MELBOURNE (Reuters) - Australian Football League (AFL) boss Gillon McLachlan has apologised to fans after a huge backlash against a security crackdown at recent games which has seen spectators warned by stadium staff for barracking too loud.
Security has been in the spotlight in the Australian Rules top flight following a number of violent incidents in match-day crowds but fans and pundits have condemned the league for its response.
Melbourne’s Docklands stadium, which is owned by the AFL, employed “behavioural awareness officers” to patrol the terraces during matches over the weekend, prompting pundits to describe them as “thought police”.
One fan was ejected from a match for yelling at an umpire last week, while others have reported being told to “calm down” for being “too loud” in their cheering.
AFL CEO McLachlan said he was “appalled” at the situation and that the governing body would take action.
“I apologise if the people who go along to the football to have a day out feel that they haven’t been able to do that,” he told reporters at a media conference in Melbourne on Tuesday.
“They feel that security in some way is impinging on them and they feel they actually are not able to be themselves.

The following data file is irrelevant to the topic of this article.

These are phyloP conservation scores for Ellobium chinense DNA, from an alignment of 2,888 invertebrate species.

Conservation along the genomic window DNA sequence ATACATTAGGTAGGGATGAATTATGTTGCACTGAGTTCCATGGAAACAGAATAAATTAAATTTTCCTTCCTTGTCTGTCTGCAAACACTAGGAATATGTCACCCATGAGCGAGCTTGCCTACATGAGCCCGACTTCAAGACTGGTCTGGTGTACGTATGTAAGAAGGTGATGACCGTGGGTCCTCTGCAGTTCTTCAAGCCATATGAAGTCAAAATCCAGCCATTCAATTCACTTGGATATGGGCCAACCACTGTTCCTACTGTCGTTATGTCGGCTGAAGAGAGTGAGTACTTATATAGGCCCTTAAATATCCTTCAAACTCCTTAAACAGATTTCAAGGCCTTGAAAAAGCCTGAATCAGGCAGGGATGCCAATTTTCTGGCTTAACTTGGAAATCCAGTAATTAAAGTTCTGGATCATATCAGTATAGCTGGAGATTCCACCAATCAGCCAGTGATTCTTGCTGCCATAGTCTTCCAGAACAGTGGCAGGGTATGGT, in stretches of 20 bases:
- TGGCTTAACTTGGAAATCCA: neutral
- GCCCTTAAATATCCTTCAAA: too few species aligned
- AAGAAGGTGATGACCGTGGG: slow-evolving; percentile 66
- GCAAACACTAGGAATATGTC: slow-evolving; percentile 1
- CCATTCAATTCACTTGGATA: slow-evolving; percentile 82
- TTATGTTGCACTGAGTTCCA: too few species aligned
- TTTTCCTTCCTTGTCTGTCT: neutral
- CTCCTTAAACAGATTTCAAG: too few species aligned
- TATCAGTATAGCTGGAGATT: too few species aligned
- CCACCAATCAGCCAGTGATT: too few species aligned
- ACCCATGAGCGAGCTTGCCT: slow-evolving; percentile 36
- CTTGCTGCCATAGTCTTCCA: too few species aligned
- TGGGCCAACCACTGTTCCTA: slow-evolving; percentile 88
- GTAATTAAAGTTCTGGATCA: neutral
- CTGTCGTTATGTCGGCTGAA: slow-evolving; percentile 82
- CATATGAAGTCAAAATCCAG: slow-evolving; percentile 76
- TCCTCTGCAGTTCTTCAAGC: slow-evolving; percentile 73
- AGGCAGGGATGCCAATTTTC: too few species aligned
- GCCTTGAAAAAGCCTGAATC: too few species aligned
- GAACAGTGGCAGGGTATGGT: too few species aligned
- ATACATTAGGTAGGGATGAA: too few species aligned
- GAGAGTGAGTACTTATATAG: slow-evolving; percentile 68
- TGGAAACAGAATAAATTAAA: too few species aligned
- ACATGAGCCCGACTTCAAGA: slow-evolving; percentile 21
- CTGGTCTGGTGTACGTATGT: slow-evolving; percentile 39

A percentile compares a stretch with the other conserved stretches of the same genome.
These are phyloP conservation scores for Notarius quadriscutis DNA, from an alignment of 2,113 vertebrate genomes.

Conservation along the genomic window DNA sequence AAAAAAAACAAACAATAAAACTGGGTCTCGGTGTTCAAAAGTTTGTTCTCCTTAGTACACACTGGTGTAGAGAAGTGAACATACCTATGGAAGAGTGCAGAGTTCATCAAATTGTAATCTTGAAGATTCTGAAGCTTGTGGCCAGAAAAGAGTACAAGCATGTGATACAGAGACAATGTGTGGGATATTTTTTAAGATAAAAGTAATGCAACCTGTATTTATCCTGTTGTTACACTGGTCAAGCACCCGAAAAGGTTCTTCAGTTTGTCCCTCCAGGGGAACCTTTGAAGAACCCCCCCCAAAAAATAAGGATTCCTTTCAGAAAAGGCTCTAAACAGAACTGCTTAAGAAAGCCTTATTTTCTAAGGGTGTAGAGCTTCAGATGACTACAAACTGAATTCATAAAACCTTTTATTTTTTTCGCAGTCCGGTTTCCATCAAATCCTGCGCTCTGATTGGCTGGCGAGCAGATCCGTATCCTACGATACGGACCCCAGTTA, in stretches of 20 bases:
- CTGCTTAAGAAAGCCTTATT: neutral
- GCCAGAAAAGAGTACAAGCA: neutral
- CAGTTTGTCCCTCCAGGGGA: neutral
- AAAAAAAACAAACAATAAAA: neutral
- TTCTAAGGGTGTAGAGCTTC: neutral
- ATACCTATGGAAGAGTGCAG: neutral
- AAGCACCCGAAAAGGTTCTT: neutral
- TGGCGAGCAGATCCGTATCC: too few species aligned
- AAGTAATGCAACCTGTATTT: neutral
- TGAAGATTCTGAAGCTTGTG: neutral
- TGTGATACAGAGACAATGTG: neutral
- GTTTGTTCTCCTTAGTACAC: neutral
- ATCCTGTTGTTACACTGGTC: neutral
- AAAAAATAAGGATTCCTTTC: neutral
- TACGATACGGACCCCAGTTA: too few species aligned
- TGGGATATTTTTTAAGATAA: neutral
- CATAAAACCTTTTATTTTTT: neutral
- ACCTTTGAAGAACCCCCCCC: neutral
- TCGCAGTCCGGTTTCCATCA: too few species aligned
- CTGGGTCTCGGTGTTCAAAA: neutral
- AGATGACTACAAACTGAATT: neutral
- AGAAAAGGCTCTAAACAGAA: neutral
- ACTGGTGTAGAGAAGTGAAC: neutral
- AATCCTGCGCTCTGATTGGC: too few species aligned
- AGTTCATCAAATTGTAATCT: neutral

“It’s devastating to think that our fans think something has changed to limit their enjoyment at the footy.
“I want to make this really clear: Nobody at the AFL is trying to stop our crowds being passionate, or fans barracking. No one.”
McLachlan met with Docklands stadium chief Michael Green on Monday regarding the issue, which has dominated social media and talkback radio.
Green on Sunday told a local radio station that the stadium would scale back patrols of its behavioural awareness officers.
McLachlan said the behavioural staff needed to be stood down.
“My personal view is they’re not right and they should go. That’s part of the discussions we can have with our venues,” he said.
Indigenous football code Australian Rules is hugely popular in the country’s southern states and AFL games often draw crowds of over 70,000.
Jeff Kennett, former premier of Victoria state and club president of AFL Hawthorn Hawks, was among the biggest critics of the security clampdown but also raised eyebrows on Monday by saying the stadium staff appeared to be ‘new arrivals’ to Australia and ill-equipped to police crowd behaviour.
Kennett stood by his comments in a radio interview on Tuesday but later posted an apology on social media after a phone call with McLachlan.
“I expressed my regret at using some of the words I did and apologise for doing so,” he wrote on Twitter.
McLachlan said Kennett was out of line.
“If you call out someone based on their appearance and not their ability, you are racially stereotyping and I’ve told Jeff that,” said McLachlan.
Reporting by Sudipto Ganguly; editing by xx